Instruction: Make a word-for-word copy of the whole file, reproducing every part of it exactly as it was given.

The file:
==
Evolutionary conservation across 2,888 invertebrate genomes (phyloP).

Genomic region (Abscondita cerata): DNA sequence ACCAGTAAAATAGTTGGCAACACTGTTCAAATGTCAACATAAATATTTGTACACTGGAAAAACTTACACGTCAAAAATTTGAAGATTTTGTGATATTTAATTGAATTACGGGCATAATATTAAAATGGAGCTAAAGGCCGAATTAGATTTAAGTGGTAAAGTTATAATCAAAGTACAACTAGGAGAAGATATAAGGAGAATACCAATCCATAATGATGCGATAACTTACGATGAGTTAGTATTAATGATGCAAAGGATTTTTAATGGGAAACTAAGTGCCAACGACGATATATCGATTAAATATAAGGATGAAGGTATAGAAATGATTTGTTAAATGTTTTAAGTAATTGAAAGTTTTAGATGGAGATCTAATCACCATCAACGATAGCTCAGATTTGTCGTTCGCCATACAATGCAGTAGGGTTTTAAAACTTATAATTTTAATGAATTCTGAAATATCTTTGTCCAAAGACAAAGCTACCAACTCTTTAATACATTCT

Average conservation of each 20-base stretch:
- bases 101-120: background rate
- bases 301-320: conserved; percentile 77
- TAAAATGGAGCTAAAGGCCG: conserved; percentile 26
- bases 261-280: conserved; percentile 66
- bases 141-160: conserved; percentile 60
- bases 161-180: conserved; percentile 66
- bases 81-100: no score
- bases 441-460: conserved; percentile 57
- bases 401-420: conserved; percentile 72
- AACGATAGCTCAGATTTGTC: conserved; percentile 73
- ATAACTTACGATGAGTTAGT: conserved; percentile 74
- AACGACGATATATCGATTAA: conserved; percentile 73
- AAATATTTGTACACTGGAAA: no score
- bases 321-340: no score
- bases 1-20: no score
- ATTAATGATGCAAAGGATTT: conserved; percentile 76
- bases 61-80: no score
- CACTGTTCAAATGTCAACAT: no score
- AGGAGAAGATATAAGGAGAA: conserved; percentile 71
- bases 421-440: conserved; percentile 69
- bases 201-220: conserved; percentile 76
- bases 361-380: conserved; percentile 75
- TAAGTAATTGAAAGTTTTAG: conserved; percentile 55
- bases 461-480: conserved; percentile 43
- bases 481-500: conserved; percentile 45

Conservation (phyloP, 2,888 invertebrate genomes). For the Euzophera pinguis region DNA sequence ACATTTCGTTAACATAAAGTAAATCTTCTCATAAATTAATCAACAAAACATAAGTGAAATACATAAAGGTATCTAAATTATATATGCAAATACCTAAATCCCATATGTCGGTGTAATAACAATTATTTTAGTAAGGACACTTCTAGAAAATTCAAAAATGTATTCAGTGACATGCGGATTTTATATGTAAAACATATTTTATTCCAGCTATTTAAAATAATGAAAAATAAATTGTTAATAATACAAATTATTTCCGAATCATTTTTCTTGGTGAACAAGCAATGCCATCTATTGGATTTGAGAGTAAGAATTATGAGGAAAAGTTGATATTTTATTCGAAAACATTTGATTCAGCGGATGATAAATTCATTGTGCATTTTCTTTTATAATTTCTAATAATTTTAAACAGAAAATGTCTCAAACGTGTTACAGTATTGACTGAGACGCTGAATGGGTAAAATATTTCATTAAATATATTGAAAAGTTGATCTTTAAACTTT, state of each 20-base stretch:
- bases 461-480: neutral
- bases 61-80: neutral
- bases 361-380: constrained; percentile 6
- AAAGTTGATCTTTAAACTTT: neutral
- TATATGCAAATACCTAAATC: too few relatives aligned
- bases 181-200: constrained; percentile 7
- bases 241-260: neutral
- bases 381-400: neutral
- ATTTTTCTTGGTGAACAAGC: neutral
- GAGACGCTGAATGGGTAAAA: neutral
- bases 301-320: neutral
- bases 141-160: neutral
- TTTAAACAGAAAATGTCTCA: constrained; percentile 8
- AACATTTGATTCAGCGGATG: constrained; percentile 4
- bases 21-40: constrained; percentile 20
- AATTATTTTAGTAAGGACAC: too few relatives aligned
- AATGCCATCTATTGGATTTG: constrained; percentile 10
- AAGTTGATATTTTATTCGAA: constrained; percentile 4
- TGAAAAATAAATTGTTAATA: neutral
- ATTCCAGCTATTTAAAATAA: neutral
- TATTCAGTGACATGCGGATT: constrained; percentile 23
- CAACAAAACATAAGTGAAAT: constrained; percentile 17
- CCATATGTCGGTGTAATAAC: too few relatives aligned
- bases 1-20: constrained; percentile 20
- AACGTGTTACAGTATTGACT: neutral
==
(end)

Evolutionary conservation across 2,888 invertebrate genomes (phyloP).

Genomic region (Abscondita cerata): DNA sequence ACCAGTAAAATAGTTGGCAACACTGTTCAAATGTCAACATAAATATTTGTACACTGGAAAAACTTACACGTCAAAAATTTGAAGATTTTGTGATATTTAATTGAATTACGGGCATAATATTAAAATGGAGCTAAAGGCCGAATTAGATTTAAGTGGTAAAGTTATAATCAAAGTACAACTAGGAGAAGATATAAGGAGAATACCAATCCATAATGATGCGATAACTTACGATGAGTTAGTATTAATGATGCAAAGGATTTTTAATGGGAAACTAAGTGCCAACGACGATATATCGATTAAATATAAGGATGAAGGTATAGAAATGATTTGTTAAATGTTTTAAGTAATTGAAAGTTTTAGATGGAGATCTAATCACCATCAACGATAGCTCAGATTTGTCGTTCGCCATACAATGCAGTAGGGTTTTAAAACTTATAATTTTAATGAATTCTGAAATATCTTTGTCCAAAGACAAAGCTACCAACTCTTTAATACATTCT

Average conservation of each 20-base stretch:
- bases 101-120: background rate
- bases 301-320: conserved; percentile 77
- TAAAATGGAGCTAAAGGCCG: conserved; percentile 26
- bases 261-280: conserved; percentile 66
- bases 141-160: conserved; percentile 60
- bases 161-180: conserved; percentile 66
- bases 81-100: no score
- bases 441-460: conserved; percentile 57
- bases 401-420: conserved; percentile 72
- AACGATAGCTCAGATTTGTC: conserved; percentile 73
- ATAACTTACGATGAGTTAGT: conserved; percentile 74
- AACGACGATATATCGATTAA: conserved; percentile 73
- AAATATTTGTACACTGGAAA: no score
- bases 321-340: no score
- bases 1-20: no score
- ATTAATGATGCAAAGGATTT: conserved; percentile 76
- bases 61-80: no score
- CACTGTTCAAATGTCAACAT: no score
- AGGAGAAGATATAAGGAGAA: conserved; percentile 71
- bases 421-440: conserved; percentile 69
- bases 201-220: conserved; percentile 76
- bases 361-380: conserved; percentile 75
- TAAGTAATTGAAAGTTTTAG: conserved; percentile 55
- bases 461-480: conserved; percentile 43
- bases 481-500: conserved; percentile 45

Conservation (phyloP, 2,888 invertebrate genomes). For the Euzophera pinguis region DNA sequence ACATTTCGTTAACATAAAGTAAATCTTCTCATAAATTAATCAACAAAACATAAGTGAAATACATAAAGGTATCTAAATTATATATGCAAATACCTAAATCCCATATGTCGGTGTAATAACAATTATTTTAGTAAGGACACTTCTAGAAAATTCAAAAATGTATTCAGTGACATGCGGATTTTATATGTAAAACATATTTTATTCCAGCTATTTAAAATAATGAAAAATAAATTGTTAATAATACAAATTATTTCCGAATCATTTTTCTTGGTGAACAAGCAATGCCATCTATTGGATTTGAGAGTAAGAATTATGAGGAAAAGTTGATATTTTATTCGAAAACATTTGATTCAGCGGATGATAAATTCATTGTGCATTTTCTTTTATAATTTCTAATAATTTTAAACAGAAAATGTCTCAAACGTGTTACAGTATTGACTGAGACGCTGAATGGGTAAAATATTTCATTAAATATATTGAAAAGTTGATCTTTAAACTTT, state of each 20-base stretch:
- bases 461-480: neutral
- bases 61-80: neutral
- bases 361-380: constrained; percentile 6
- AAAGTTGATCTTTAAACTTT: neutral
- TATATGCAAATACCTAAATC: too few relatives aligned
- bases 181-200: constrained; percentile 7
- bases 241-260: neutral
- bases 381-400: neutral
- ATTTTTCTTGGTGAACAAGC: neutral
- GAGACGCTGAATGGGTAAAA: neutral
- bases 301-320: neutral
- bases 141-160: neutral
- TTTAAACAGAAAATGTCTCA: constrained; percentile 8
- AACATTTGATTCAGCGGATG: constrained; percentile 4
- bases 21-40: constrained; percentile 20
- AATTATTTTAGTAAGGACAC: too few relatives aligned
- AATGCCATCTATTGGATTTG: constrained; percentile 10
- AAGTTGATATTTTATTCGAA: constrained; percentile 4
- TGAAAAATAAATTGTTAATA: neutral
- ATTCCAGCTATTTAAAATAA: neutral
- TATTCAGTGACATGCGGATT: constrained; percentile 23
- CAACAAAACATAAGTGAAAT: constrained; percentile 17
- CCATATGTCGGTGTAATAAC: too few relatives aligned
- bases 1-20: constrained; percentile 20
- AACGTGTTACAGTATTGACT: neutral